If the master node does not receive the health-check frame before the fail-period timer expires, the master node moves from the normal state to the "ring-fault" state and unblocks its secondary port. The master node also flushes its bridging table and sends a control frame to all other nodes, instructing them to also flush their bridging tables. Immediately after flushing its bridge table, each node starts learning the new topology. This ring polling mechanism provides a backup in the event that the Link Down Alert frame should get lost for some unforeseen reason.
The master node continues sending periodic health-check frames out its primary port even when operating in the ring-fault state. Once the ring is restored, the next health-check frame will be received on the master node's secondary port. This will cause the master node to transition back to the normal state, logically block non-control frames on the secondary port, flush its own bridge table, and send a control frame to the transit nodes, instructing them to flush their bridging tables and re-learn the topology.
During the time between the transit node detecting that its link is restored and the master node detecting that the ring is restored, the secondary port of the master node is still open -- creating the possibility of a temporary loop in the topology. To prevent this, the transit node will place all the protected VLANs transiting the newly restored port into a temporary blocked state, remember which port has been temporarily blocked, and transition into the "pre- forwarding" state. When the transit node in the "pre-forwarding" state receives a control frame instructing it to flush its bridging table, it will flush the bridging table, unblock the previously blocked protected VLANs on the newly restored port, and transition to the "normal" state.
An EAPS-enabled switch can be part of more than one ring. Hence, an EAPS-enabled switch can belong to more than one EAPS Domain at the same time. Each EAPS Domain on a switch requires a separate instance of the EAPS protocol on that same switch, one instance per EAPS- protected ring.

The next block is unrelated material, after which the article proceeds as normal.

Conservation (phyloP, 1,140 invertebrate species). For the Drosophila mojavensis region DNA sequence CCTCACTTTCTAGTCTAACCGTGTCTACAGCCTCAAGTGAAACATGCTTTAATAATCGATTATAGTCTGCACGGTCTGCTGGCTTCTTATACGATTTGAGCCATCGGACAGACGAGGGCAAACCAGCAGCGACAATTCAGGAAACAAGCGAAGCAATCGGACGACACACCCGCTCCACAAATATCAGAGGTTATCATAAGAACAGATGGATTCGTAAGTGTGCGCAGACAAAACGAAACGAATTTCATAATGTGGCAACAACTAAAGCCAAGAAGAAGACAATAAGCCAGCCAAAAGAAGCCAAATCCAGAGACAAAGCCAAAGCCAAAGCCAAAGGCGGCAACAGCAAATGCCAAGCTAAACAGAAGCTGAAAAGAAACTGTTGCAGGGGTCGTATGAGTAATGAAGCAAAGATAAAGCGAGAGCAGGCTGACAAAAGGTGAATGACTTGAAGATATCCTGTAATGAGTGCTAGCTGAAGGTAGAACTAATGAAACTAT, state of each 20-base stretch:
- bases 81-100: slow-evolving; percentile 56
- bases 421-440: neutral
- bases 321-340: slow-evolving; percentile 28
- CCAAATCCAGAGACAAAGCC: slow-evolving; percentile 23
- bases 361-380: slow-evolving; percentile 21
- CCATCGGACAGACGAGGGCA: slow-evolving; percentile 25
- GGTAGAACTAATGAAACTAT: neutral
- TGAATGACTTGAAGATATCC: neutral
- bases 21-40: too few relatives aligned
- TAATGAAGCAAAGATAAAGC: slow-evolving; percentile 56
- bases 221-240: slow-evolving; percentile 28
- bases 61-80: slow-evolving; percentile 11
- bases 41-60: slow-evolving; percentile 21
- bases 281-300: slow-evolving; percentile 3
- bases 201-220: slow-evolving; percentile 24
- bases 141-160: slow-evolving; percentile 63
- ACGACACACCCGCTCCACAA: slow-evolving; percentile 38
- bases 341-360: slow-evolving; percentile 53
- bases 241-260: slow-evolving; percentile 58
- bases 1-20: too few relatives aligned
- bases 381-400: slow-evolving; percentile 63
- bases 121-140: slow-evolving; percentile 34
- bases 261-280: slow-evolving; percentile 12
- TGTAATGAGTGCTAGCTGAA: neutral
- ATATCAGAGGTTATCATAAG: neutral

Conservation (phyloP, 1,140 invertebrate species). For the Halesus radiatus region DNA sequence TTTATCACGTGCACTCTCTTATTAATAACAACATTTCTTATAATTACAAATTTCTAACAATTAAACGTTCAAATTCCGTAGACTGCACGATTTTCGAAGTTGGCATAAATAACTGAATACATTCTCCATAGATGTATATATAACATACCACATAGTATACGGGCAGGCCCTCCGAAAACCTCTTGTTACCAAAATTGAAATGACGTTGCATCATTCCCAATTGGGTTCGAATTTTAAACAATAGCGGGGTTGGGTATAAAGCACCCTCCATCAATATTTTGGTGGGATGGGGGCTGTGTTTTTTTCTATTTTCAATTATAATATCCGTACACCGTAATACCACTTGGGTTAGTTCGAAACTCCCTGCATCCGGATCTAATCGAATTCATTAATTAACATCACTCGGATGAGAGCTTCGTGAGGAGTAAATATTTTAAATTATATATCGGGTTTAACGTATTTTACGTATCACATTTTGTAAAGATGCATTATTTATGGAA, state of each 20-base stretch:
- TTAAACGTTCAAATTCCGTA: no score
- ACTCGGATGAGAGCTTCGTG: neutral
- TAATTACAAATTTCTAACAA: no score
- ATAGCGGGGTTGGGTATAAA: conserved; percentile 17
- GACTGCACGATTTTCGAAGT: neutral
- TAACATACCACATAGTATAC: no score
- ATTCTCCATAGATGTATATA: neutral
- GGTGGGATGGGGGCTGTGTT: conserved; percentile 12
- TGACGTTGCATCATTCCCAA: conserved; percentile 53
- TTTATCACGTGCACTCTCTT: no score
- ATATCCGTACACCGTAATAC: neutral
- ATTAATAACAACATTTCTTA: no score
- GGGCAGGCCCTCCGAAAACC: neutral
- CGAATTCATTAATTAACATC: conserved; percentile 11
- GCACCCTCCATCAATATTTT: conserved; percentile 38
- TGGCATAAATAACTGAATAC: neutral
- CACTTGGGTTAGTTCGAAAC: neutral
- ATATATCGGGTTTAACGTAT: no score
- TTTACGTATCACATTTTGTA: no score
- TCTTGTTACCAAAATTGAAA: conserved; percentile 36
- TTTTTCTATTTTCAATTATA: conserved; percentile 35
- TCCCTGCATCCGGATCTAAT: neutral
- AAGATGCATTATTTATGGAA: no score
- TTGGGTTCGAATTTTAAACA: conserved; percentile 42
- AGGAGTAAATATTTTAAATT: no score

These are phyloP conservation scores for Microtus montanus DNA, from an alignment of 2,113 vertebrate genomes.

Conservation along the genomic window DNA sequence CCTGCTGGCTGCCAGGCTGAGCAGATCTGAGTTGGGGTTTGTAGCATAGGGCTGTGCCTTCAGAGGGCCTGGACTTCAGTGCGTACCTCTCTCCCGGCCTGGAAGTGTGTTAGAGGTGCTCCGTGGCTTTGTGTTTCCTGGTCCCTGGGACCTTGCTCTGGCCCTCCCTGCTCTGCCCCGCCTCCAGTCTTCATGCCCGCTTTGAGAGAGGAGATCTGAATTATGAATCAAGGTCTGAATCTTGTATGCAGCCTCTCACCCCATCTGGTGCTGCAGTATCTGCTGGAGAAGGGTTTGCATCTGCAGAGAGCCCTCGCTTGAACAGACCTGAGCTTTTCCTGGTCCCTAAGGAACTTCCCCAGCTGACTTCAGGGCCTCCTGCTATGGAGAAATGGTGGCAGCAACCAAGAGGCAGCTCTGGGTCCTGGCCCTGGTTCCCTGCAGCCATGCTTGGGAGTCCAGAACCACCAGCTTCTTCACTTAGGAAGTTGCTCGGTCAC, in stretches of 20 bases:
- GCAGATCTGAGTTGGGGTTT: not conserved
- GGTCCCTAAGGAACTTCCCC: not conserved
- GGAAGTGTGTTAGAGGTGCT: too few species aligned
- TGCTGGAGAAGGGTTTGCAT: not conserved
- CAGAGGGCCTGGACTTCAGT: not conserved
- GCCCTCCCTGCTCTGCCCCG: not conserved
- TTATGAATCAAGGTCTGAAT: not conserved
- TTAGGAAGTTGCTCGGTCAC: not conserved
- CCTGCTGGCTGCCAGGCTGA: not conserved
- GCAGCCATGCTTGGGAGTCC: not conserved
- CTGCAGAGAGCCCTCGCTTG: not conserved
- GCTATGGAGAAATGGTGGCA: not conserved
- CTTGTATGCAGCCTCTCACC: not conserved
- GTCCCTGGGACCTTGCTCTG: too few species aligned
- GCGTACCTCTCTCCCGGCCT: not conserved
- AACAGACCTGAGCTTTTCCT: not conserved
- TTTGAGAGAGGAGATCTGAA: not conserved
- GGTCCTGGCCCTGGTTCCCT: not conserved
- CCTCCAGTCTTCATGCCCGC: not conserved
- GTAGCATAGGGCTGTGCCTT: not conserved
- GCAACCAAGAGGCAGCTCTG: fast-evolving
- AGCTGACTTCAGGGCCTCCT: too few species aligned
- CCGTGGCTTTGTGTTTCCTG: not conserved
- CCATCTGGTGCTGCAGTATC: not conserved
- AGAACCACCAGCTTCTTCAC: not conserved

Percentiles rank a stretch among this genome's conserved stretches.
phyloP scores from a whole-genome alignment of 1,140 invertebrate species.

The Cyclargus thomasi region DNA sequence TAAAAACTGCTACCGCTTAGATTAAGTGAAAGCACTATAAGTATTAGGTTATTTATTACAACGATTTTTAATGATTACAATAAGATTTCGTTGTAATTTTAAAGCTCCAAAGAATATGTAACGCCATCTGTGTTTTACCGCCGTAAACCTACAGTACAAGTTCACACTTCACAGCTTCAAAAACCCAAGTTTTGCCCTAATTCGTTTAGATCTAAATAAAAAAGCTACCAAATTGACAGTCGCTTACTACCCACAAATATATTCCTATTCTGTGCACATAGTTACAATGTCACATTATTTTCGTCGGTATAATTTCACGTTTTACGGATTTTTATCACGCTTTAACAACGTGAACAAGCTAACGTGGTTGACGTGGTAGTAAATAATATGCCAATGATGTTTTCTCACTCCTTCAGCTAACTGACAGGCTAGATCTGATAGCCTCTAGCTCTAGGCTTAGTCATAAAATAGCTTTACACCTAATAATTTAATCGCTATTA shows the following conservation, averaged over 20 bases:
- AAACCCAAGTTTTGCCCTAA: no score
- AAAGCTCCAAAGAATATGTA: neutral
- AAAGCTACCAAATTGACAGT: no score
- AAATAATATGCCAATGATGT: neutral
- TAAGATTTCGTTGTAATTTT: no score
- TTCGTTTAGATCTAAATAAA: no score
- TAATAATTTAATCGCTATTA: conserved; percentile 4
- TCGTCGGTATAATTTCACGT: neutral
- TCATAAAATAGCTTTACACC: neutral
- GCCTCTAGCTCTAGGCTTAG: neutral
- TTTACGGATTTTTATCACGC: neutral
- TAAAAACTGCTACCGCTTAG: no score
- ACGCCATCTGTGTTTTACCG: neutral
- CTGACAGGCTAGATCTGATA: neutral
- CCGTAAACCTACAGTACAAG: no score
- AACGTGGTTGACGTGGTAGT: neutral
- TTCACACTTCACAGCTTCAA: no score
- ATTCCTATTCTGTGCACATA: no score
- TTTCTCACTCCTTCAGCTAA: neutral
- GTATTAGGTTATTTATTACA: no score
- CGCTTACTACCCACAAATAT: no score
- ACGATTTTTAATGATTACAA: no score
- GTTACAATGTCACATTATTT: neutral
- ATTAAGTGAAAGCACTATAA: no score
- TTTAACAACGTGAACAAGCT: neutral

One can also have more than one EAPS domain running on the same ring at the same time. Each EAPS Domain has its own unique master node and its own set of protected VLANs. This facilitates spatial reuse of the ring's bandwidth.
Destination MAC Address is always 0x00e02b000004. PRI contains 3 bits of priority, with 1 other bit reserved. EtherType is always 0x8100. DSAP/SSAP is always 0xAAAA. CONTROL is always 0x03. EAPS_LENGTH is 0x40. EAPS_VERS is 0x0001. CTRL_VLAN_ID is the VLAN ID for the Control VLAN in use. SYSTEM_MAC_ADDR is the System MAC Address of the sending node. HELLO_TIMER is the value set by the Master Node. FAIL_TIMER is the value set by the Master Node. HELLO_SEQ is the sequence number of the Hello Frame.
EAPS Type (EAPSTYPE) values: HEALTH = 5 RING-UP-FLUSH-FDB = 6 RING-DOWN-FLUSH-FDB = 7 LINK-DOWN = 8 All other values are reserved.
STATE values: IDLE = 0 COMPLETE = 1 FAILED = 2 LINKS-UP = 3 LINK-DOWN = 4 PRE-FORWARDING = 5 All other values are reserved.
Anyone with physical access to the physical layer connections could forge any sort of Ethernet frame they wished, including but not limited to Bridge frames or EAPS frames. Such forgeries could be used to disrupt an Ethernet network in various ways, including methods that are specific to EAPS or other unrelated methods, such as forged Ethernet bridge frames.
As such, it is recommended that users not deploy Ethernet without some form of encryption in environments where such active attacks are considered a significant operational risk. IEEE standards already exist for link-layer encryption. Those IEEE standards could be used to protect an Ethernet's links. Alternately, upper-layer security mechanisms could be used if it is more appropriate to the local threat model.